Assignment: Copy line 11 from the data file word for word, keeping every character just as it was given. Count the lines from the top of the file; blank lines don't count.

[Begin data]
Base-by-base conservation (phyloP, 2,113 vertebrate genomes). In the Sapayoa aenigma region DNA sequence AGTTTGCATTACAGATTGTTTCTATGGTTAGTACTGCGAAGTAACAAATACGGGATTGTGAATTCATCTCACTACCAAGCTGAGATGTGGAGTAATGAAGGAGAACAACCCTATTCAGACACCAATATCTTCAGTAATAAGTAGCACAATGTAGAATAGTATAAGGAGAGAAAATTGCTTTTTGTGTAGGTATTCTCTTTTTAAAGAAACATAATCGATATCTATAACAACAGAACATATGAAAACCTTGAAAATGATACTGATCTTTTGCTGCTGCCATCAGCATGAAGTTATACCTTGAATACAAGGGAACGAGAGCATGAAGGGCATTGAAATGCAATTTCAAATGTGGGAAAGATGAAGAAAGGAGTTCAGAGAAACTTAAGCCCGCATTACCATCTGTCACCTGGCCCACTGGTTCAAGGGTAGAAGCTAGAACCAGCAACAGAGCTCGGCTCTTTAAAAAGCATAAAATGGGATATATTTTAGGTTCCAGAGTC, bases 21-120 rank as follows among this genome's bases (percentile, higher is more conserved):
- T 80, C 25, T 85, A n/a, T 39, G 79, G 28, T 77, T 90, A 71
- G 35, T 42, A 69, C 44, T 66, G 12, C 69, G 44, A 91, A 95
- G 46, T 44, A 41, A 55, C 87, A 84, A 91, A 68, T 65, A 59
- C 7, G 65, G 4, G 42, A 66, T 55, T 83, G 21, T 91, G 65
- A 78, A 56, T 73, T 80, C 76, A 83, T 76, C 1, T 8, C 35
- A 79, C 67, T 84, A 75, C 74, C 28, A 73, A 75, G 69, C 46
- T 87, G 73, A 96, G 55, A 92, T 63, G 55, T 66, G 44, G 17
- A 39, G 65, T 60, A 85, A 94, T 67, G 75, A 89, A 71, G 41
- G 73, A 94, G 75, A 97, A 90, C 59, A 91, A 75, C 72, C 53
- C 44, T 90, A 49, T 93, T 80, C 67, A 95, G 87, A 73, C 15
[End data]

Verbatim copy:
- C 44, T 90, A 49, T 93, T 80, C 67, A 95, G 87, A 73, C 15